“I think one of the top priorities in the response has to be protecting and strengthening community health workers,” said Peter Sands, the Executive Director of The Global Fund to Fights AIDS, Tuberculosis and Malaria.
Sands joined Roots Africa founder Beatrice Savadye and Last Mile Health CEO Raj Panjabi in May 2020 for a conversation with Devex on supporting community health workers to fight COVID-19 and continue providing uninterrupted access to primary health services.
As the spread of the novel coronavirus increases around the world, it is contributing to the collapse of essential health services. Sands said, “I think there’s a significant risk that the knock-on consequences of COVID-19, in terms of the impact on other diseases, are likely to overshadow the direct impact.” If COVID-19 significantly disrupts the primary health system, it’s estimated that malaria deaths could double in Sub-Saharan Africa and 80 million children could go unvaccinated for preventable but deadly diseases like measles or polio.
Community health workers are critical to helping countries suppress COVID-19 and prevent the collapse of primary healthcare through “an integrated system, to unite epidemic prevention with primary healthcare,” as Panjabi said. As the first responders, community health workers—linked with frontline clinics—can actively prevent, detect, and respond to COVID-19, while providing essential health services using modified protocols to promote safety.
But they need personal protective equipment (PPE) to do their life-saving work—otherwise community health workers are faced with the losing choice of putting themselves and their families at risk, or no longer providing services. Savadye said, “We have heard from community health workers who are not going to provide services that they are normally providing before COVID-19, such as family planning services, because they are afraid of contracting the coronavirus.”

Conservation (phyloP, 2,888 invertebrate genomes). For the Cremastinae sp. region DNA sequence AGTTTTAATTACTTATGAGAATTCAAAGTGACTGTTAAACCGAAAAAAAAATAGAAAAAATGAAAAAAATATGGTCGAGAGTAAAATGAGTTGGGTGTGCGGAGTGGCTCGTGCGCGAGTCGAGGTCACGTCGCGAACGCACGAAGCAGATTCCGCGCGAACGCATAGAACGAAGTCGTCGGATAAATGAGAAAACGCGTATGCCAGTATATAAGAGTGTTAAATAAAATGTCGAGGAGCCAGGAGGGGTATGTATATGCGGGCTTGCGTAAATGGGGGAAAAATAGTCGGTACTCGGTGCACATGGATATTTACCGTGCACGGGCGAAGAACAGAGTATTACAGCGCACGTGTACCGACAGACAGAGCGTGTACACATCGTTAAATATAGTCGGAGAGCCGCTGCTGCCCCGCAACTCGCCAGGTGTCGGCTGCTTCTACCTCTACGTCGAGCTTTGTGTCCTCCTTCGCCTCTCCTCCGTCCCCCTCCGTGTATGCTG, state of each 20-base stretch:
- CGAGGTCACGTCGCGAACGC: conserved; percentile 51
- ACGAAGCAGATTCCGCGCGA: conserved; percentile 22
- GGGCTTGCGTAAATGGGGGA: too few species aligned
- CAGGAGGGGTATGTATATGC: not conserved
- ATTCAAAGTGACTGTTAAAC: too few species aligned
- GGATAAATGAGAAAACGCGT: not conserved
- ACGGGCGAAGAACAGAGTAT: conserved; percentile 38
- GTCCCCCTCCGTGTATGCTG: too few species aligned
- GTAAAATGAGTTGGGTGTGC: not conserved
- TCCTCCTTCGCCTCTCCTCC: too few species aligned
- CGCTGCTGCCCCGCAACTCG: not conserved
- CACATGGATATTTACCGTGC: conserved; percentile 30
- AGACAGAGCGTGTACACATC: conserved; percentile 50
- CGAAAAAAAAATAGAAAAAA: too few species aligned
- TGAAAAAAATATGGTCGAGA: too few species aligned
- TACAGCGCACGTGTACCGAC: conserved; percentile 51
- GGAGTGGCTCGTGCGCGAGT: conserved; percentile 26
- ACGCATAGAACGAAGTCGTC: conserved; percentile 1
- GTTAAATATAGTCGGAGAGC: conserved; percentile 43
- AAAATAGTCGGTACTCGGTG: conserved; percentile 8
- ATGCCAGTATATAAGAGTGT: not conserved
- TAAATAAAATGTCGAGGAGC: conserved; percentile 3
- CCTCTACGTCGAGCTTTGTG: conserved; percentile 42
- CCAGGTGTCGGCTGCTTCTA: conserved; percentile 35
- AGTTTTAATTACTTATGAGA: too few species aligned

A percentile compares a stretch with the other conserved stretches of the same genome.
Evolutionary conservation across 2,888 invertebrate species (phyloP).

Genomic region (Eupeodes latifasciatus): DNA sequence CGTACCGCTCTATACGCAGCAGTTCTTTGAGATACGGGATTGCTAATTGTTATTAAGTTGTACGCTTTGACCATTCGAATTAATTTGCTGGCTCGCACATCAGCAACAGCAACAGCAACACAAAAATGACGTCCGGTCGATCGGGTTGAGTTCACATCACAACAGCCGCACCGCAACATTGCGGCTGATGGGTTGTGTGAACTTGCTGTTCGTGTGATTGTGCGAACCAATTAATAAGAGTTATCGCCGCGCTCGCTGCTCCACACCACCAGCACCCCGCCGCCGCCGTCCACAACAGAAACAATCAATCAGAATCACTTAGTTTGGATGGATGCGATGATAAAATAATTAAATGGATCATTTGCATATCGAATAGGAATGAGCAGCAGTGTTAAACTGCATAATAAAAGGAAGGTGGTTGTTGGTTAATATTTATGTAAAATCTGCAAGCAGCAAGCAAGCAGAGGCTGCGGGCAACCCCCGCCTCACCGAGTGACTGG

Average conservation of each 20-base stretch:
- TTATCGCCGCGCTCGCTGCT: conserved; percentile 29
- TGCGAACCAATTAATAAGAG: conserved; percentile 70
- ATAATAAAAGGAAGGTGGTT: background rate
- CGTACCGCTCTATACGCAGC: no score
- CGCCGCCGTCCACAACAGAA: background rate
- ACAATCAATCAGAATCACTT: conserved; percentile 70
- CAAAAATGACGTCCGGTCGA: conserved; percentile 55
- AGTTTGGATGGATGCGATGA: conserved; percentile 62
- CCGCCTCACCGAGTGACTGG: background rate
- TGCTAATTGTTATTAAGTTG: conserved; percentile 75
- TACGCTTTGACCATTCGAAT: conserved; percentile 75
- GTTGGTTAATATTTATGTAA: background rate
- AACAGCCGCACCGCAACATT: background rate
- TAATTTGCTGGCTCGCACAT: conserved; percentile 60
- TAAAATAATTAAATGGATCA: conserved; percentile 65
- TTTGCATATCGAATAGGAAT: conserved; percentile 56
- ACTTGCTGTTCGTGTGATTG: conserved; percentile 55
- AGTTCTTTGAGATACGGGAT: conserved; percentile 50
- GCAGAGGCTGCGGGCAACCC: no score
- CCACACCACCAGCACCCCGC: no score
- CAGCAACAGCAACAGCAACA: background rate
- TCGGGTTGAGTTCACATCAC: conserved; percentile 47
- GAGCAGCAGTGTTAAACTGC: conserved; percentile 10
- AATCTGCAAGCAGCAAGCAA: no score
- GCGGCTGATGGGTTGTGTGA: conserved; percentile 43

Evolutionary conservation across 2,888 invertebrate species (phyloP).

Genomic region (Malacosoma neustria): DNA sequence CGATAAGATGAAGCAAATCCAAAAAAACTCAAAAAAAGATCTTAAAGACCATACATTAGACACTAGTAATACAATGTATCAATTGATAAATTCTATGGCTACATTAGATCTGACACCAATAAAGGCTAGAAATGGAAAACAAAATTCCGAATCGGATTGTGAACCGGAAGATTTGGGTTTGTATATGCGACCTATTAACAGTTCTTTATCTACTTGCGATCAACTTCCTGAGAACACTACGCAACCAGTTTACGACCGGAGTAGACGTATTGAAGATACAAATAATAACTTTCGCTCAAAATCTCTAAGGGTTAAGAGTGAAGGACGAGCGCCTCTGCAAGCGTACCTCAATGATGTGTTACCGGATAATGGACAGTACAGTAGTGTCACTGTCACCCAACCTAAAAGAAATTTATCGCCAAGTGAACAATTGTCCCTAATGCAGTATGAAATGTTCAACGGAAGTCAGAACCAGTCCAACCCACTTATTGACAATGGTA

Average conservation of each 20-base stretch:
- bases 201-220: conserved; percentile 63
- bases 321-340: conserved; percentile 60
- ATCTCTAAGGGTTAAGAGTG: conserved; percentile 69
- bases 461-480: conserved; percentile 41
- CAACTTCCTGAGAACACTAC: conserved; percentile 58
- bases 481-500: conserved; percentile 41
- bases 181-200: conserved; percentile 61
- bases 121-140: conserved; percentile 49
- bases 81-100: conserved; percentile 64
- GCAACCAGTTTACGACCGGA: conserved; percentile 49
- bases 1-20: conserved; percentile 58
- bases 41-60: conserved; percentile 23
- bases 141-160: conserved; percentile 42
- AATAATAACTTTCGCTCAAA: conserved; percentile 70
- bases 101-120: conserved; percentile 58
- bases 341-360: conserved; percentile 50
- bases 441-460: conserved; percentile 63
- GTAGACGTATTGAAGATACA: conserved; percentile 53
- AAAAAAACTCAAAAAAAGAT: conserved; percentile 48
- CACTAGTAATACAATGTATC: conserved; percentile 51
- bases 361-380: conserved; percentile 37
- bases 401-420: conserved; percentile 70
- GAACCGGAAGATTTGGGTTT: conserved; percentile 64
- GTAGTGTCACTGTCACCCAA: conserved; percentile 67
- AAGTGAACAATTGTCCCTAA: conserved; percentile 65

According to the Community Health Impact Coalition, “PPE allocation should depend on the service provided, not on the service provider.” It is estimated that there are approximately one million community health workers across sub-Saharan Africa who serve over 400 million people, and their needs must be considered as part of national PPE supply chains. The Government of Liberia, VillageReach, and Last Mile Health created a tool to quantify the number of masks, gowns, gloves, and goggles needed to equip community health workers in the country, and other countries are doing the same. Given 70% of the community health workforce is female worldwide, this is also a gender equity issue as women are disproportionately being put at risk on the frontlines of this pandemic.
From the everyday threat of preventable disease to pandemics like COVID-19, community health workers put themselves on the line to care for their neighbors—we must ensure they have the protection they need to keep doing so now and into the future.
Watch the full conversation here.